An updated surgical approach for a neurostimulation device to treat OSA reduces surgery time and pain for patients.
Among patients with obstructive sleep apnea, women and those who previously used oral appliances are most likely to be denied insurance coverage of upper airway stimulation therapy, a new study finds.
Obstructive sleep apnea is linked not just with heart disease, but with poor quality of life, drowsy driving, depression, metabolic disease and cognitive impairment.
In the U.S., 82% of men and 93% of women with obstructive sleep apnea are undiagnosed. This overview summarizes symptoms, risk factors and comorbidities, and outlines screening tools and diagnostic criteria.
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One of the first clinic-based studies comparing positive airway pressure and upper airway stimulation finds each to have advantages in differing outcomes, laying the groundwork for future studies.
The Inspire® Upper Airway Stimulation system is a successful intervention for many patients with obstructive sleep apnea, who are not candidates for continuous positive airway pressure. Two recent studies showed new insights about how to improve outcomes with the device by making post-operative awake endoscopy adjustments and a comparative review of HNS outcomes versus traditional airway reconstruction.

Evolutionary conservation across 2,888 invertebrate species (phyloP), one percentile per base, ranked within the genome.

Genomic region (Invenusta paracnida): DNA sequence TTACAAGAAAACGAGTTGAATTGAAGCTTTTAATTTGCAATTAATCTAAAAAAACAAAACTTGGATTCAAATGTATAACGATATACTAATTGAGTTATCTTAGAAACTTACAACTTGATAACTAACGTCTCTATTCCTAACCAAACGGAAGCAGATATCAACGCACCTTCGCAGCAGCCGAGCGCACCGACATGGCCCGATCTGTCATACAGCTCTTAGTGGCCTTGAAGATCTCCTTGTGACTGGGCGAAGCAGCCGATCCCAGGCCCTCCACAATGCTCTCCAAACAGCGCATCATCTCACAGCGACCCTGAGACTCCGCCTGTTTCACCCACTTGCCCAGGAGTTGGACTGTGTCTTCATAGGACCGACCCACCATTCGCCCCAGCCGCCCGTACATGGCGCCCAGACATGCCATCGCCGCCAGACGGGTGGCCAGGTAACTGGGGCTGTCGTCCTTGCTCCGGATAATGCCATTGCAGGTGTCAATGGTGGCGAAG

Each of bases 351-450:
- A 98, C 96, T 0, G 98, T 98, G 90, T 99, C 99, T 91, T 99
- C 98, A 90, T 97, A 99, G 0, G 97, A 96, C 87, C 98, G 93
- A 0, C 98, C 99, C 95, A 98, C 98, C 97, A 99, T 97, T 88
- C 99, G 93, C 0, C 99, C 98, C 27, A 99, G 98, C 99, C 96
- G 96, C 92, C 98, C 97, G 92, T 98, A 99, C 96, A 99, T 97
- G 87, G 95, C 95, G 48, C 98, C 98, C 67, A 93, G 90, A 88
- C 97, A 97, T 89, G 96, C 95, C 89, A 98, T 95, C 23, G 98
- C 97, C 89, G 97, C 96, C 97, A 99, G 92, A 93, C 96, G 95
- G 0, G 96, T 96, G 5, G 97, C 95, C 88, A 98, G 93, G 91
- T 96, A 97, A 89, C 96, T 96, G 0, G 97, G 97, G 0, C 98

A long-term study has confirmed the durability of benefits and safety of a newly FDA-approved drug to treat excessive daytime sleepiness due to narcolepsy or obstructive sleep apnea.
The international ADHERE registry of real-world use of hypoglossal nerve stimulation also showed a nonsignificant trend toward better outcomes in women than in men.
Alan Kominsky, MD, Section Head of Surgical Sleep and Snoring in Cleveland Clinic’s Head & Neck Institute, says hypoglossal nerve stimulation is changing the surgical paradigm for OSA. Here’s why.
A new study shows adults over 60 with sleep apnea achieve improvements in sleepiness, fatigue, depression and quality of life comparable to those in their younger counterparts.